AI-powered smartphone app monitors IBS using poop pictures

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Researchers in the US have developed an app that uses a smartphone camera and artificial intelligence algorithms to assess images of patients’ poo for signs of disorders such as irritable bowel syndrome (IBS).

The tool is designed as an alternative to the form and frequency of stool self-reported by patients using the seven-point Bristol Stool Scale (BSS), which classifies consistency from hard to liquid but can produce widely varying results.

It is well recognized that the subjectivity of BSS can make it difficult to obtain an accurate picture of therapeutic interventions designed to improve symptoms of gastrointestinal disorders like IBS in clinical trials.

In a study of 39 subjects reported in the American Journal of Gastroentereology, researchers at Cedars-Sinai Medical Center in the United States asked patients with diarrhea-predominant IBS to take a picture of each of their stools over a period of two weeks using the app.

These images were evaluated by AI for five visual characteristics – BSS, consistency, fragmentation, edge blur and volume – with the results double-checked by two specialist gastroenterologists. Another component of the trial compared AO to patient-reported BSS scores.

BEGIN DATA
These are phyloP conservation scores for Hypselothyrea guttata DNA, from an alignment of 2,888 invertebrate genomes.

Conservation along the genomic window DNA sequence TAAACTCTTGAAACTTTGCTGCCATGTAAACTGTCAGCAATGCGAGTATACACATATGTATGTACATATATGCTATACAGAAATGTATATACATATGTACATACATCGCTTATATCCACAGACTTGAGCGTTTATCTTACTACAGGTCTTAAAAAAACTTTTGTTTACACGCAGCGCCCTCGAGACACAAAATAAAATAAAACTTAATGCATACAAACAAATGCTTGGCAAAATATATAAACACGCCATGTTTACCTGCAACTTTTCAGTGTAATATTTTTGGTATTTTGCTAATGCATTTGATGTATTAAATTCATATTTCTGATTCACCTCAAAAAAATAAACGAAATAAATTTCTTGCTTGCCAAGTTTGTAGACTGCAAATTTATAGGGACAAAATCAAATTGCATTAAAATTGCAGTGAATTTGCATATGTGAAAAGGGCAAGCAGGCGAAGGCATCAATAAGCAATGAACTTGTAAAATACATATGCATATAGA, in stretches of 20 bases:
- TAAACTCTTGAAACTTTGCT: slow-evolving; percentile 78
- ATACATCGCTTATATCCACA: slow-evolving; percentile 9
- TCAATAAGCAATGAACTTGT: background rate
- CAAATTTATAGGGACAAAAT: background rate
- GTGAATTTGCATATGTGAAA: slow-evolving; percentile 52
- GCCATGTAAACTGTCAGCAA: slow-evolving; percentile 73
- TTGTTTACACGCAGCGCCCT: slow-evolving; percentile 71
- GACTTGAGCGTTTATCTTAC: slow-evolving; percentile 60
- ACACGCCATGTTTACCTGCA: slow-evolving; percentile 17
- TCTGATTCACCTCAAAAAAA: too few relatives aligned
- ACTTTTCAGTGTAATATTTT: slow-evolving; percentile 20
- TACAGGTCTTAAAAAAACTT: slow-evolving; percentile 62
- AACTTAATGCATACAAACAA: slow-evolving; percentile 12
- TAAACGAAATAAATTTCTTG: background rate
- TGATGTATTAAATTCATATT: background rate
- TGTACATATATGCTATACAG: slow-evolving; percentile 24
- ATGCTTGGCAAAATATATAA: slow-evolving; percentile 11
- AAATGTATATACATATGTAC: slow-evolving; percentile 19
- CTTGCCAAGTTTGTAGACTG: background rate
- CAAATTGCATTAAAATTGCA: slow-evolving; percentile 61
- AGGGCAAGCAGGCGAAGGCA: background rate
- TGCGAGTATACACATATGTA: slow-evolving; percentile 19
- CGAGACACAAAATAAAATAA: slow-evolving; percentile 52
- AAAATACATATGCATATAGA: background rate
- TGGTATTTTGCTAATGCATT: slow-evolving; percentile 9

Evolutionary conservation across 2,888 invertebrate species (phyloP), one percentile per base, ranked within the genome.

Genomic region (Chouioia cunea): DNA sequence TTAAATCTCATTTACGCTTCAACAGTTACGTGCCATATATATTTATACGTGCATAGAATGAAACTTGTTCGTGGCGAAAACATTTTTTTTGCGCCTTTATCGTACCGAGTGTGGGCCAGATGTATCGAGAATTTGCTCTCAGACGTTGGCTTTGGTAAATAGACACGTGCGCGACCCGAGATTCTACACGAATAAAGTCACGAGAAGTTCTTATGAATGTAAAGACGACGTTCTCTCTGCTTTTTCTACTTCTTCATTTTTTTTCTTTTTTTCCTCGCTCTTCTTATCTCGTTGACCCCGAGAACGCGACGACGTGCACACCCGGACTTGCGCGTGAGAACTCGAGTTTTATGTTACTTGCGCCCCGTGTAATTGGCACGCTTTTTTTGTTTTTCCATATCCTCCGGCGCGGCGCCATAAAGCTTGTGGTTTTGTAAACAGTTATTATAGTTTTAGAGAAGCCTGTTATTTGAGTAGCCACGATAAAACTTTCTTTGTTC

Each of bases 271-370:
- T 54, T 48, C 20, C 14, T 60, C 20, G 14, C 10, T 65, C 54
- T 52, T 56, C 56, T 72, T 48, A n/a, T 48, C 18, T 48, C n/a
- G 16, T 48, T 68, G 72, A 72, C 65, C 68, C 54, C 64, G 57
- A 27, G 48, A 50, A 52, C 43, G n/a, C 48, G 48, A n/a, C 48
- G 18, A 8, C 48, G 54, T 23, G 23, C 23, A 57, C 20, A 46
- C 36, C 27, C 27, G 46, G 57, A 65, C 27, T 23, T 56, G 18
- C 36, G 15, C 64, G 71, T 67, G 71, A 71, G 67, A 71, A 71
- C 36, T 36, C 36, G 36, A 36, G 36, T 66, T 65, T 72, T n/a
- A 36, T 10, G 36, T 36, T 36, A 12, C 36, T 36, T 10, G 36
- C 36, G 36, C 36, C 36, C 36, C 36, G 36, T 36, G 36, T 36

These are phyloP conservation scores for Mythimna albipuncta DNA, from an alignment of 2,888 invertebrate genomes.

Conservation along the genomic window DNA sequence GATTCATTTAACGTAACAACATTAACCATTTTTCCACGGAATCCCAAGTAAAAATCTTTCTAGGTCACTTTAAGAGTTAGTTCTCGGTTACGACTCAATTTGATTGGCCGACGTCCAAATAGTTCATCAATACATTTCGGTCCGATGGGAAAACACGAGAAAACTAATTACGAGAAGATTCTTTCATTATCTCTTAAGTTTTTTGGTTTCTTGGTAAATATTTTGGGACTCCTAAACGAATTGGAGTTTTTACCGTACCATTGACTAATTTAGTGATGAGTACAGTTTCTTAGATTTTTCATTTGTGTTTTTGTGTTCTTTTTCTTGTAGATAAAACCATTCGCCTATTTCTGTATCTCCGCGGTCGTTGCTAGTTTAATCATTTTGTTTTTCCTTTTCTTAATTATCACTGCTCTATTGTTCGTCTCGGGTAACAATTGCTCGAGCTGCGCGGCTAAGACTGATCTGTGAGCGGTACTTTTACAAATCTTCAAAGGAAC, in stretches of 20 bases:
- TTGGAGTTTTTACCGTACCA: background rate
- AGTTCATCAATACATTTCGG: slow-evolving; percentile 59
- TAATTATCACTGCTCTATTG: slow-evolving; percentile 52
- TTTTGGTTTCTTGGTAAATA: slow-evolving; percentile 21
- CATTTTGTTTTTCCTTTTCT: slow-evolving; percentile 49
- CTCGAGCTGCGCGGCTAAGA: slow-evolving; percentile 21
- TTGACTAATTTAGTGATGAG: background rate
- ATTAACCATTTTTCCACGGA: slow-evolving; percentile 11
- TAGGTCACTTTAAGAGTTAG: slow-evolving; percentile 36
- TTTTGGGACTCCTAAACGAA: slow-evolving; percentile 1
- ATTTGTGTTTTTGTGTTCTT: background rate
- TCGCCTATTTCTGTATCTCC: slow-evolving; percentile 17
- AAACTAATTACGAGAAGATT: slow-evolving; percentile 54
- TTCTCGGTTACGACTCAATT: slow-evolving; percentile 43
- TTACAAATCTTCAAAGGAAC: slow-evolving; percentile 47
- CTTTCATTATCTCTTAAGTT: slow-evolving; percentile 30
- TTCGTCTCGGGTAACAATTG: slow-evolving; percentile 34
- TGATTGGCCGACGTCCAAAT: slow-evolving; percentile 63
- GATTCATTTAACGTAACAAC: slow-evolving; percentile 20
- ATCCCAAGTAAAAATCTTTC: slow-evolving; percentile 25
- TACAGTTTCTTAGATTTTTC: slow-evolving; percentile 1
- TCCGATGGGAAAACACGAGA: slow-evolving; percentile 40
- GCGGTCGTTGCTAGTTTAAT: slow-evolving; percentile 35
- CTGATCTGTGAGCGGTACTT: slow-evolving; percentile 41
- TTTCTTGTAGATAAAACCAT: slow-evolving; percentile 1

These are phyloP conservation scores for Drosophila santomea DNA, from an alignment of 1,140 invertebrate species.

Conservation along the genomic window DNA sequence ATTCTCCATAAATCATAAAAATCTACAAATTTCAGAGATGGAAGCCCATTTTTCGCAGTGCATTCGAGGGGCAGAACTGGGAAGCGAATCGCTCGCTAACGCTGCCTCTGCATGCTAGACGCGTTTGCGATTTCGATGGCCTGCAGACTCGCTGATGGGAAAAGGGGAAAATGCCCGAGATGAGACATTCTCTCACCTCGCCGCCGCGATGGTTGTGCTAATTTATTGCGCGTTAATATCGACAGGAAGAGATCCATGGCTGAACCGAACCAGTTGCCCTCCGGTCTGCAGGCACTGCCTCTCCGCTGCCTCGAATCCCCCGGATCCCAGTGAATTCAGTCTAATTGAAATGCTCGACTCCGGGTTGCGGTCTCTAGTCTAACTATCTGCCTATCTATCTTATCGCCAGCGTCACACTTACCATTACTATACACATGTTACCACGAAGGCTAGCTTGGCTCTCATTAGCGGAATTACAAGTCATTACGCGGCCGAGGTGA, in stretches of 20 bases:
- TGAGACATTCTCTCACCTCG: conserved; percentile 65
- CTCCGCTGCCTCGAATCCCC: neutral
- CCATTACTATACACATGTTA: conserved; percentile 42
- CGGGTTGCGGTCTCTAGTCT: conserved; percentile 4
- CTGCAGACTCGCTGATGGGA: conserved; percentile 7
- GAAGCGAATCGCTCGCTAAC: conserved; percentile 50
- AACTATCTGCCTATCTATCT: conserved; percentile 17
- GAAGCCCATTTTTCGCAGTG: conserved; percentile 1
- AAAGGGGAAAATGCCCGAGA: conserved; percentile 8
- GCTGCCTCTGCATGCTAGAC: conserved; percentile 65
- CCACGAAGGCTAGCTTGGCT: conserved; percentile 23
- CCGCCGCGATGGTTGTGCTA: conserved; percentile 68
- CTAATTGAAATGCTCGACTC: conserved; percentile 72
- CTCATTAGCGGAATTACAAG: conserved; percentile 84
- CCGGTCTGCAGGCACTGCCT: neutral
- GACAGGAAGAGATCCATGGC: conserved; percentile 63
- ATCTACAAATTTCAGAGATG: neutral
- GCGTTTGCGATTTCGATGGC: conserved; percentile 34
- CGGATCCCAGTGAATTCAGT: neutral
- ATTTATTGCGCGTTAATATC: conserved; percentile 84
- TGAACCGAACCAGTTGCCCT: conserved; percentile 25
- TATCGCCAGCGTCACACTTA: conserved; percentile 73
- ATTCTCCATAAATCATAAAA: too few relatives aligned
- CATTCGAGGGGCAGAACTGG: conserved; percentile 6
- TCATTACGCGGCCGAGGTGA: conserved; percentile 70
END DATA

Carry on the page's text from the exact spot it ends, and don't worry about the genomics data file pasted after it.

Overall, there was “good agreement” between the AI ​​results and the experts on all five measures, and the app outperformed self-reporting using the BSS system, with sensitivity and 16% and 11% higher specificity, respectively, resulting in fewer false results. – positive and false negative results.

The authors note that studying gastrointestinal disorders can be difficult, especially those that are considered “functional” and rely on patients self-reporting symptoms such as abdominal pain, bloating, as well as the form and frequency of stools.

There has been an evolution in the measures used in clinical trials of new therapies for IBS, from weekly symptom assessment to daily self-reporting using the BSS.

However, the BSS “although intuitive, requires subject-based education and instruction to avoid confusion,” they write in the article.

“In this study, we show that AI is able to catalog and characterize stool shape objectively,” the authors continue.

“While the app still relies on a subject to document each bowel movement, the photos document the ‘true’ characteristics of the stool. This allows for an objective measurement of stool shape. [and] allow saddles to be evaluated with additional characteristics beyond the BSS.

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